Click to enlargeMy Old Kentucky Home (saxophone quintet)

Same arrangement for brass quintet.

The more one learns about Stephen Foster, the more interesting and sad the story becomes. For nearly twenty years around the time of the Civil War, he wrote most of the popular songs published in the United States, yet died flat broke at the age of 37. He sold most of his songs to publishers for lump sums. Some he did not sell at all. Copyright and royalty laws being what they were at the time, up to five or more publishers would have competing editions of his songs in print, and other than whatever he could get up front, he rarely saw any money.

This particular song was written in 1850 and first published in 1853. Foster was from the black-face minstrel show tradition, and this was the first of his popular songs not to use the minstrel show "slave dialect." It is said to have been influenced by letters to his parents from his older sister staying in Bardstown, Kentucky, and a possible visit to Bardstown by Foster when he was traveling to Louisville. Foster's sympathy for slaves grew over time, and he never used the "slave dialect" in a lyric again.

The song gained considerable popularity during the Civil War, and was heard in the camps of armies on both sides. By 1900, it was a nearly universally-known sentimental favorite around the nation, and was especially favored in Kentucky.

My Old Kentucky Home was first used as the lead-in music for the famous Kentucky Derby horse race in 1924, and in 1928, the Commonwealth of Kentucky made it their official state song. In 1986, the word "darkies" was replaced with "people" by the Kentucky legislature in deference to modern sensibilities. Today both the University of Louisville and the University of Kentucky have rich traditions involving this song.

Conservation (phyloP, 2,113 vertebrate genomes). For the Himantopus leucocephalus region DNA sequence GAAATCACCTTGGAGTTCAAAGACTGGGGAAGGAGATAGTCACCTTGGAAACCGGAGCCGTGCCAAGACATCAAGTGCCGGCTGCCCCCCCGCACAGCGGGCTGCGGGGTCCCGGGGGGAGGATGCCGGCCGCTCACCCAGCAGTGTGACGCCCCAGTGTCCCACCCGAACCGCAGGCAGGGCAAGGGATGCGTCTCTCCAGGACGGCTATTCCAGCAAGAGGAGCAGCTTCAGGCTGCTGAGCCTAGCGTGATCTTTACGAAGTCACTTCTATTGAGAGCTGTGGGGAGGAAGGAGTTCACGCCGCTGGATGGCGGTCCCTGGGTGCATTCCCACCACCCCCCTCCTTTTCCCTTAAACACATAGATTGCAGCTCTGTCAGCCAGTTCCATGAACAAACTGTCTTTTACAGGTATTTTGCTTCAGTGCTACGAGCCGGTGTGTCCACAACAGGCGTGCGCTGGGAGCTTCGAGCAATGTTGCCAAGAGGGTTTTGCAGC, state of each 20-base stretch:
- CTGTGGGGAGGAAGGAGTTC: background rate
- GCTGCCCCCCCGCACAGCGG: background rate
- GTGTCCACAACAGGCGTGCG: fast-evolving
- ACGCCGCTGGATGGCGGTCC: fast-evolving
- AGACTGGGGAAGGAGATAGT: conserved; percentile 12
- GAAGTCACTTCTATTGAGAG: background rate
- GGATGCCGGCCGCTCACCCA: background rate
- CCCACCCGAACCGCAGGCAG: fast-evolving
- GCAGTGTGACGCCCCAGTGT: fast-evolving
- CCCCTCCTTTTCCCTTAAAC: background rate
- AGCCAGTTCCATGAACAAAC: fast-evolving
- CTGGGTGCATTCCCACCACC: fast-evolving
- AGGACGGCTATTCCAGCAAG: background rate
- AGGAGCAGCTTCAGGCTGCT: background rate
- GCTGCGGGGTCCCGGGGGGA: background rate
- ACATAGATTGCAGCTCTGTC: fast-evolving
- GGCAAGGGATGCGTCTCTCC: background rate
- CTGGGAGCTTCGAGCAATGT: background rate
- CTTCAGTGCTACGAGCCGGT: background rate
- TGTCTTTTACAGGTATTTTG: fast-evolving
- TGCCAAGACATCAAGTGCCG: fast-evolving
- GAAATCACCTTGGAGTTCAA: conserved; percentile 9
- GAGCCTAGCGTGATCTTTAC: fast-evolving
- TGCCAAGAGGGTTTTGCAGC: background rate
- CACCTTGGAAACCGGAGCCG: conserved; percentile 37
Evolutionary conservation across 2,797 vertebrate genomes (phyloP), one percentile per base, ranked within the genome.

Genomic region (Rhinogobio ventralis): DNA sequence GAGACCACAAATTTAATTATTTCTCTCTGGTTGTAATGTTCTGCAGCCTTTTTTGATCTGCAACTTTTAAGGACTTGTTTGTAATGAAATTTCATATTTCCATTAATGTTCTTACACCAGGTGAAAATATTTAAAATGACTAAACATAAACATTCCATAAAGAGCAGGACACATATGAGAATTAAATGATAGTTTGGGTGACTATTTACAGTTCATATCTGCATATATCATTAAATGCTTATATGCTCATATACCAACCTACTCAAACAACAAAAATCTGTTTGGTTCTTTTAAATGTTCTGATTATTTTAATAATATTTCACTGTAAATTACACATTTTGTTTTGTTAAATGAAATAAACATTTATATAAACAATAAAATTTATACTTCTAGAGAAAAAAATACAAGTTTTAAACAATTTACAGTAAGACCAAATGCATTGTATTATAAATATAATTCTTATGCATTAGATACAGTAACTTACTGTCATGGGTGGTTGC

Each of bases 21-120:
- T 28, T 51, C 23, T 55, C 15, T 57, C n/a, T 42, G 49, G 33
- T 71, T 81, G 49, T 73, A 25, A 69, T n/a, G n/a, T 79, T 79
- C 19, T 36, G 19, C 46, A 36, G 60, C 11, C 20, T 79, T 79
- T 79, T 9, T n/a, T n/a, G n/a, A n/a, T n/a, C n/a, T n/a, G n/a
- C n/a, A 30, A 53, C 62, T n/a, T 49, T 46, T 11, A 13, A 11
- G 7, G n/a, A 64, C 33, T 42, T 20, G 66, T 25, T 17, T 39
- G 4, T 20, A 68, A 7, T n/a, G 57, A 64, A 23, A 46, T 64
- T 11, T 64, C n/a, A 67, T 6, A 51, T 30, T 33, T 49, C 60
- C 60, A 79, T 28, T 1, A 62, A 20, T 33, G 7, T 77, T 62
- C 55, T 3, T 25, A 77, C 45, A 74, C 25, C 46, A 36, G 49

Foster was a master of the simple, memorable melody.

In this arrangement, a full introduction is followed by the second alto carrying the melody for the first stanza, backed by a trio, the first alto and soprano playing the same, low part. "Weep no more my lady..." is played by a quartet of soprano, both altos, and tenor, and second alto with trio resumes for the reprise lines.

After a key change, the soprano leads the second stanza with full five-part harmony. Once again the soprano, altos, and tenor form a quartet for the "Weep no more..." section, and the five part harmony comes back in for a subdued reprise section and coda line.

This arrangement is enharmonic with the brass quintet arrangement mentioned above, which creates interesting possibilities for a performance group.


The sun shines bright in My Old Kentucky Home,
'Tis summer, the people are gay;
The corn-top's ripe and the meadow's in the bloom
While the birds make music all the day.
The young folks roll on the little cabin floor,
All merry, all happy and bright;
By'n' by hard times comes a knocking at the door,
Then My Old Kentucky Home, good night!
Weep no more my lady
Oh weep no more today;
We will sing one song
For My Old Kentucky Home
For My Old Kentucky Home, far away.

The head must bow and the back will have to bend,
Wherever the people may go;
A few more days, and the trouble all will end,
In the field where the sugar-canes grow;
A few more days for to tote the weary load,
No matter, 'twill never be light;
A few more days till we totter on the road,
Then my old Kentucky home, goodnight.
Weep no more my lady
Oh weep no more today;
We will sing one song
For My Old Kentucky Home
For My Old Kentucky Home, far away.

For My Old Kentucky Home, far away.


MP3 sound sample: entire piece (synthesizer/midi).

MY OLD KENTUCKY HOME, by Stephen Foster, arranged by Tom Kirkland for sax quintet consisting of Bb soprano, two Eb altos, Bb tenor, and Eb baritone, comes in a pdf file of 213K, with six-page score, five two-page parts, and a license page, seventeen pages in all. Performance time should be about 3:20.

The majority of our sheet music pieces use electronically-produced demos on the item pages. We would much prefer to use actual recordings, so if you email us a digital recording or link to an online video and we end up using it as a demo on our site (fully credited), we will send you a coupon code good for US$25 toward your next purchase from our site.

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Last update: 24 APR 2023